Imagine you get a letter in the post offering you free water. Instead of paying Irish Water for your supply, another company promises you a generous quantity of free water.
The catch? Instead of water meters, the company wants to install meters measuring the comings and goings to your home. They will also record who you know, who you communicate with and how often.
They will store information on what you watch on television, what websites you visit on your computer, where you go on holiday, what you buy and where.
The same company allows you free water outside your home, but only after you allow them meter your smartphone to record where you go, who you call or text, what websites you visit, even where you – and your phone – spend the night. It’s a great service and, sure, you have nothing to hide, have you? Free water is free water, after all.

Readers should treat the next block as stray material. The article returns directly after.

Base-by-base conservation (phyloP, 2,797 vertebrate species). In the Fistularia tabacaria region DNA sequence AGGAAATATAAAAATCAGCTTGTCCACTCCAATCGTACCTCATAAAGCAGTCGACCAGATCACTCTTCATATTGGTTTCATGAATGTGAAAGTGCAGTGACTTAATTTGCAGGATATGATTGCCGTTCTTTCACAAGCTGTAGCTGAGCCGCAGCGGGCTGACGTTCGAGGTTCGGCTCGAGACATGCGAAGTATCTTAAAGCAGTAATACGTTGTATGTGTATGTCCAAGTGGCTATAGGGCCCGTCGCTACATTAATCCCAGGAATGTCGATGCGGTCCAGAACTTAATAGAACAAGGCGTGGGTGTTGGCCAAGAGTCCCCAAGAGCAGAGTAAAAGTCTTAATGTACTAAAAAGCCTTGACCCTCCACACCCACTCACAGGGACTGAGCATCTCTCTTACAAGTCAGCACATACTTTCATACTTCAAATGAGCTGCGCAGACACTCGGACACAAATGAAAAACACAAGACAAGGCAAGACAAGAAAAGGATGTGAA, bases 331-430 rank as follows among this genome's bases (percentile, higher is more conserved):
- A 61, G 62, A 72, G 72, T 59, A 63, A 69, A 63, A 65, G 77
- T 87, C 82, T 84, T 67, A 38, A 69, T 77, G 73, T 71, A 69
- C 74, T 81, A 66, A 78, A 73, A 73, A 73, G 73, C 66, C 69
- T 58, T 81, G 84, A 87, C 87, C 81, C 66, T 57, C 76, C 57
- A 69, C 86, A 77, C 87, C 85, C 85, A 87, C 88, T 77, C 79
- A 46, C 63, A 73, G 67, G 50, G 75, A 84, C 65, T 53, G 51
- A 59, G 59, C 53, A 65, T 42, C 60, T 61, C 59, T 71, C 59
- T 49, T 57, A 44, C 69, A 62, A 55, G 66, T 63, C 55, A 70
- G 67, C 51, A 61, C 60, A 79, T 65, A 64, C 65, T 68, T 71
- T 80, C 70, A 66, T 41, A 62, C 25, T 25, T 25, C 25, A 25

Although Google insists Gmail users retain ownership of their intellectual property, its terms of service state that uploading content to Google’s servers gives the company a “worldwide license to use, host, store, reproduce, modify . . . communicate, publish, publicly perform, publicly display and distribute such content”. This license continues after you stop using Google’s services.
Do you know what the implications of this are for the future? Neither do I. So perhaps Gmail or Google Drive is not the best place to store confidential news stories, exciting new film scripts or the entire written correspondence of your life.